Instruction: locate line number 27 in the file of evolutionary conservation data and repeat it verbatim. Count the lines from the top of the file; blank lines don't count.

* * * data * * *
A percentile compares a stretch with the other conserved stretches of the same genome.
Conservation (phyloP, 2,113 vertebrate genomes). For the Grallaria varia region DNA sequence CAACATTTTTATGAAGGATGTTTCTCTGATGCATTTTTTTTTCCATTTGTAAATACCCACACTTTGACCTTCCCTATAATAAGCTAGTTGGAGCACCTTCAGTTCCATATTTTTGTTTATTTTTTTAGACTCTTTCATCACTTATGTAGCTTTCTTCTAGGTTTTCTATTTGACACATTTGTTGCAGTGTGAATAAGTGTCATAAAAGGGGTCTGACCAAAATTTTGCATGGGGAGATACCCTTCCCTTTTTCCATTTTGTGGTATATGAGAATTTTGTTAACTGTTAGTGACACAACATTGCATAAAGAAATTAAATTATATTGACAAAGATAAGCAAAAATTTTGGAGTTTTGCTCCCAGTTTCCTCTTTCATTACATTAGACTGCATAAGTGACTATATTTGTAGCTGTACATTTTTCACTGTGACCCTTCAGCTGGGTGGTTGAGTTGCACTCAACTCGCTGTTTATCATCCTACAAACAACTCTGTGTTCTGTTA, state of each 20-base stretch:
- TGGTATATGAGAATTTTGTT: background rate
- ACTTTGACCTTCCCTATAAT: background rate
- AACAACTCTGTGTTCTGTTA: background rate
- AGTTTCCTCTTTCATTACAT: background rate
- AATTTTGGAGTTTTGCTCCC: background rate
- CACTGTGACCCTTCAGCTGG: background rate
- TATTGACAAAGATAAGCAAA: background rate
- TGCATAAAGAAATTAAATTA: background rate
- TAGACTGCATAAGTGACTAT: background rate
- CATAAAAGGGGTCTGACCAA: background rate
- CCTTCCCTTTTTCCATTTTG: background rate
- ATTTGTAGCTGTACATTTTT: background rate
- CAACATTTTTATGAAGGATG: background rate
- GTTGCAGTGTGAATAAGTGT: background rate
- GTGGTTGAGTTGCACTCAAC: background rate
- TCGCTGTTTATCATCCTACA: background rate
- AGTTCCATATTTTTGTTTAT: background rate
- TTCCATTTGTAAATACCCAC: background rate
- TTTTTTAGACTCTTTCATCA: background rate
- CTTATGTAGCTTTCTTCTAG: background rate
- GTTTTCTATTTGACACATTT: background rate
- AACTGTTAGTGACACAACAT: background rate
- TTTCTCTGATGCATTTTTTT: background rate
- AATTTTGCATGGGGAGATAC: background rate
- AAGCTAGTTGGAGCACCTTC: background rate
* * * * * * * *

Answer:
- AAGCTAGTTGGAGCACCTTC: background rate